Literally hundreds, from all across the world…
That’s our answer when someone asks how many different makes and models of collector cars we can think of. In fact, aside from the seemingly ubiquitous knitting revolution, car enthusiasts might be the most globally diverse group of hobbyists in existence. So, the question becomes: what common strand weaves this group of somewhat single-minded loyalists into one? Well, the answer is easy – a devoted appreciation for the Chevrolet small block, or at the very least what it represents.
Produced in a plethora of configurations for over 60 years, the Chevrolet small block has become the default choice for a wide variety of classic and performance cars. Got a seductive street rod that needs some reliable power? Slide a small block in it. Building a buff off-roader that needs plenty rock-crawling torque? Bolt a small block in it. Building a timeless GM muscle car that’s poised to turn heads? Drop a small block in it, even if it’s not a Chevrolet! Okay, okay… By now the purists in the room are surely rolling their eyes and sighing in disgust. We get it, it’s always a treat to see a lovingly restored classic that’s 100% true to form. However, even the staunchest traditionalists can’t deny the fact that, if you’re just a performance addict who wants a cool car that runs well, it’s hard to beat a Chevrolet small block.
Introduced in 1955, the archetype for the common Chevrolet small block was created for that very reason: to add a little sizzle to the division’s flagship Corvette, and to kick off a fresh Bel Air line with some all-American gusto. And man, was Chevy ever successful! Going from the drawing board to production in a mere 15 weeks, the venerable mill, nicknamed ‘Mighty Mouse’ by racers, quickly became one of the first V8s to achieve the coveted one horsepower per cubic inch metric. Soon enough, America’s largest division, affectionately known as USA-1, was cranking out small blocks by the thousands! Now, over the past century, General Motors has been many things. But the monolith is nothing if not innovative and adaptive. Chevrolet’s 1955 small block was plenty innovative, and with the engineering and manufacturing might of the world’s biggest automaker behind it, the engine was the perfect combination of useful, reliable and straightforward.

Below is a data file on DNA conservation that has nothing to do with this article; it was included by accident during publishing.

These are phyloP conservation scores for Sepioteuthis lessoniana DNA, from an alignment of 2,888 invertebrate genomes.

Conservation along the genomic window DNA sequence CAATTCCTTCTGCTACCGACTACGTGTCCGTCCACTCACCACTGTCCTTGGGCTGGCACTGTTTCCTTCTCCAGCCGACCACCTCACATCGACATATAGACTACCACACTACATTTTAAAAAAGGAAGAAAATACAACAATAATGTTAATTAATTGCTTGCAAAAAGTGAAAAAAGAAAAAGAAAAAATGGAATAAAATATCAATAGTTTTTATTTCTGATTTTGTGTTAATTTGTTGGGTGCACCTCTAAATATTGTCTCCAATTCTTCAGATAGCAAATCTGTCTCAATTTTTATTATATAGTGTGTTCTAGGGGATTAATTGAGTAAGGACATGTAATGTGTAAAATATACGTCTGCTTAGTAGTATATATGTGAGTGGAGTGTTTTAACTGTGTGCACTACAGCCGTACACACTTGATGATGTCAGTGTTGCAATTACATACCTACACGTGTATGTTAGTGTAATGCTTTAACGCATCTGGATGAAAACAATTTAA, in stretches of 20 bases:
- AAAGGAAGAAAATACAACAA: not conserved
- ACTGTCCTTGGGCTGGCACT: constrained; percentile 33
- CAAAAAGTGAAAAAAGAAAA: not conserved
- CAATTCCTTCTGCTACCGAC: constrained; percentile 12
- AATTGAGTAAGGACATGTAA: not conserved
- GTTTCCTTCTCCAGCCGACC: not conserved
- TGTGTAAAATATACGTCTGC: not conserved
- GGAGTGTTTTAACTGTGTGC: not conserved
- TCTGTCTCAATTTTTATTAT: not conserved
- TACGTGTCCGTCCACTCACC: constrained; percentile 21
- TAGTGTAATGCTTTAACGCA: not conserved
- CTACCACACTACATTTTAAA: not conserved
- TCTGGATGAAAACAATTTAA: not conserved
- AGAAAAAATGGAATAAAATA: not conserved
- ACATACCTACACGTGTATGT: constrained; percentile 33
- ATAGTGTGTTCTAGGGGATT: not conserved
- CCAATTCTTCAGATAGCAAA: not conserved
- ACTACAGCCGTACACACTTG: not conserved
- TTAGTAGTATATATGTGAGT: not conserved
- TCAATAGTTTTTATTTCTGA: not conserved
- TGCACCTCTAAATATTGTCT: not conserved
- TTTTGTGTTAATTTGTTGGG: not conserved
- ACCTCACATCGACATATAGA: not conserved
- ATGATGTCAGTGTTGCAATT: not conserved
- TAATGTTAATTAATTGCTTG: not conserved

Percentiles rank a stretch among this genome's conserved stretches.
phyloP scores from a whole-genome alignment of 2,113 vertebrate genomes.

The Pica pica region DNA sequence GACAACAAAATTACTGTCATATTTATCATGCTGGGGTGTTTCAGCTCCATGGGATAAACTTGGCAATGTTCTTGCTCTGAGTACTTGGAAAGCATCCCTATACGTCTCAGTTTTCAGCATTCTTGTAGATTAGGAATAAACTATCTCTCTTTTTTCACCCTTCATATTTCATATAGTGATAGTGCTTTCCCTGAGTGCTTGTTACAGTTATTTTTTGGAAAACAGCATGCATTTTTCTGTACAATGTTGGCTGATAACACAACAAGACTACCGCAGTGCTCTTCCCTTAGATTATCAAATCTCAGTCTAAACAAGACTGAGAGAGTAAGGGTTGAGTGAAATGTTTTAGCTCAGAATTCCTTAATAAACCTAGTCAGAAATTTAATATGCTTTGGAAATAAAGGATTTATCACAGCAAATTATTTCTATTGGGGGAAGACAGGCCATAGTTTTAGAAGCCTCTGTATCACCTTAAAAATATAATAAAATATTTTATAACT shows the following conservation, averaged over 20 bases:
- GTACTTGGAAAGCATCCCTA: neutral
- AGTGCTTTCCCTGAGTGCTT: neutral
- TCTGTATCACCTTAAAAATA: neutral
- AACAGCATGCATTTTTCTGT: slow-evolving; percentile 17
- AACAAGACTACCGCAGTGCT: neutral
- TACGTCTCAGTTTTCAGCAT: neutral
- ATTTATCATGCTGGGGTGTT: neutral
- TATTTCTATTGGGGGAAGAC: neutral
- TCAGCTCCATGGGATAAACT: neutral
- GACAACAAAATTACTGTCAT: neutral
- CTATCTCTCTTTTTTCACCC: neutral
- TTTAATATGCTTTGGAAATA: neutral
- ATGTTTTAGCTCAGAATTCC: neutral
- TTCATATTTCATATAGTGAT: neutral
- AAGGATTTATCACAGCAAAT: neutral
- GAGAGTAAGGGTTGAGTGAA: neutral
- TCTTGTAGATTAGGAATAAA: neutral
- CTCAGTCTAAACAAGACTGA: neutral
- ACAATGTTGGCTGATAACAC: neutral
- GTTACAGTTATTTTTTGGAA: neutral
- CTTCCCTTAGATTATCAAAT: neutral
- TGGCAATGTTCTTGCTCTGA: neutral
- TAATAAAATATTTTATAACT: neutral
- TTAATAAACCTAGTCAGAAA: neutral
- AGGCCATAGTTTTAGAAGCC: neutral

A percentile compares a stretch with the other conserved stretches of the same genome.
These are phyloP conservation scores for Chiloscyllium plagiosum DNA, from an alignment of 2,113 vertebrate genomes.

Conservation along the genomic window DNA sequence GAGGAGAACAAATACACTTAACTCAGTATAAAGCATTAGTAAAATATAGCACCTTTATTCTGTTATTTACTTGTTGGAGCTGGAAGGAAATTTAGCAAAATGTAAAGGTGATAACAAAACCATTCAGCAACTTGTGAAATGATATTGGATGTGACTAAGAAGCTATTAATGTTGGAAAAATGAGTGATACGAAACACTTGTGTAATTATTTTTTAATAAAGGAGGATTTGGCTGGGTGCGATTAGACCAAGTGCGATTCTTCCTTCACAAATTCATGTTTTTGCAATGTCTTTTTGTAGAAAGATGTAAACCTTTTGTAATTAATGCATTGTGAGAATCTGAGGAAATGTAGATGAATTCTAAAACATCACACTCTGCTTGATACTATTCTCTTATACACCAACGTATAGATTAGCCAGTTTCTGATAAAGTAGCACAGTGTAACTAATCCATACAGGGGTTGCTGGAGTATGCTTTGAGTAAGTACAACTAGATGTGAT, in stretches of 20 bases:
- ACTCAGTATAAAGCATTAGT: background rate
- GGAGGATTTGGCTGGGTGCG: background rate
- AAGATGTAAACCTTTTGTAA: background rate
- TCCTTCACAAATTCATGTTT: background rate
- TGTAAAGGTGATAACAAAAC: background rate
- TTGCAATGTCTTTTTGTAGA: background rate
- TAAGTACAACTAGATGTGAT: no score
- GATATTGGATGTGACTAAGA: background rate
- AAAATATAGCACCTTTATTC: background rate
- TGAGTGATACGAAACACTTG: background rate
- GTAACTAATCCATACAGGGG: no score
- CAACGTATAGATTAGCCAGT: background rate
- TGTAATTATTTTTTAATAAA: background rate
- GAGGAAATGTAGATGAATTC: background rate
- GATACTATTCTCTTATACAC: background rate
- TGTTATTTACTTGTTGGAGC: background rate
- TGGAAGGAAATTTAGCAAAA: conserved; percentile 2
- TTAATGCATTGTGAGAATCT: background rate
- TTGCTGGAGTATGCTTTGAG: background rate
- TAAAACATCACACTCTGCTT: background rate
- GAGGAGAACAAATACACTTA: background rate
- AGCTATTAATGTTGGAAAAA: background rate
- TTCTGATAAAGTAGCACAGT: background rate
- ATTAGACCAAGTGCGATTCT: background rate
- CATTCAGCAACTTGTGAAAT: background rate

In the mid-1960s, the brand decided to throw roughly five liters of gas on the figurative fire by introducing an SCCA-bound 302, a performance-minded 327 and a top dog 350. Those variations of the small block proved so popular that they eventually became Chevrolet’s mainstream powerplants. With comparatively massive production numbers, and plenty of performance potential baked in from the factory, the Chevrolet small block began to inspire an aftermarket scene that would become the stuff of legend. Hot rodding these engines became so prolific that aftermarket firm Holley would eventually go on record saying they sell more Chevrolet small block bolt-ons than components for all other performance engines combined. As the decades passed, GM refined Chevrolet’s storied small block into the corporate standard for all its divisions, and production continued even as the corporation began engineering more advanced powertrains. The engine, still available to enthusiasts as a GM Goodwrench crate offering, enjoys a history that includes powering cars, trucks, boats, planes, and serving as primary motivation for smaller OEMs such as Avanti and Checker. And today, Chevrolet has sold over 100,000,000 Generation I small blocks, with some units enduring over 1,000,000 miles with nothing more than basic maintenance.
Bottom line: reliability, affordability and performance are the heart of the Chevrolet small block revolution. Every hot rodder worth their salt knows that Chevrolet small blocks are tough engines that can take a lot of abuse. Better still, if you happen to abuse one too much, chances are you can head down to the local salvage yard and find another one for just a few bills. Plentiful parts and ample advice mean you won’t break the bank building a motor that can easily achieve 300 to 400 horsepower. But here’s the best part, in addition to being easy to work on, these engines can fit in almost anything. Theoretically, a resourceful gearhead could bolt modern Vortec heads on an original Turbo-Fire 265 and drop it in something as random as an early ‘90s Mazda. That universal appeal, and the ingenuity it inspires, are why the Chevrolet small block will continue to be one of the Lapped Seams of our diverse collector car hobby.
SOURCE: RK Motors
AUTHOR: Josh Leatherwood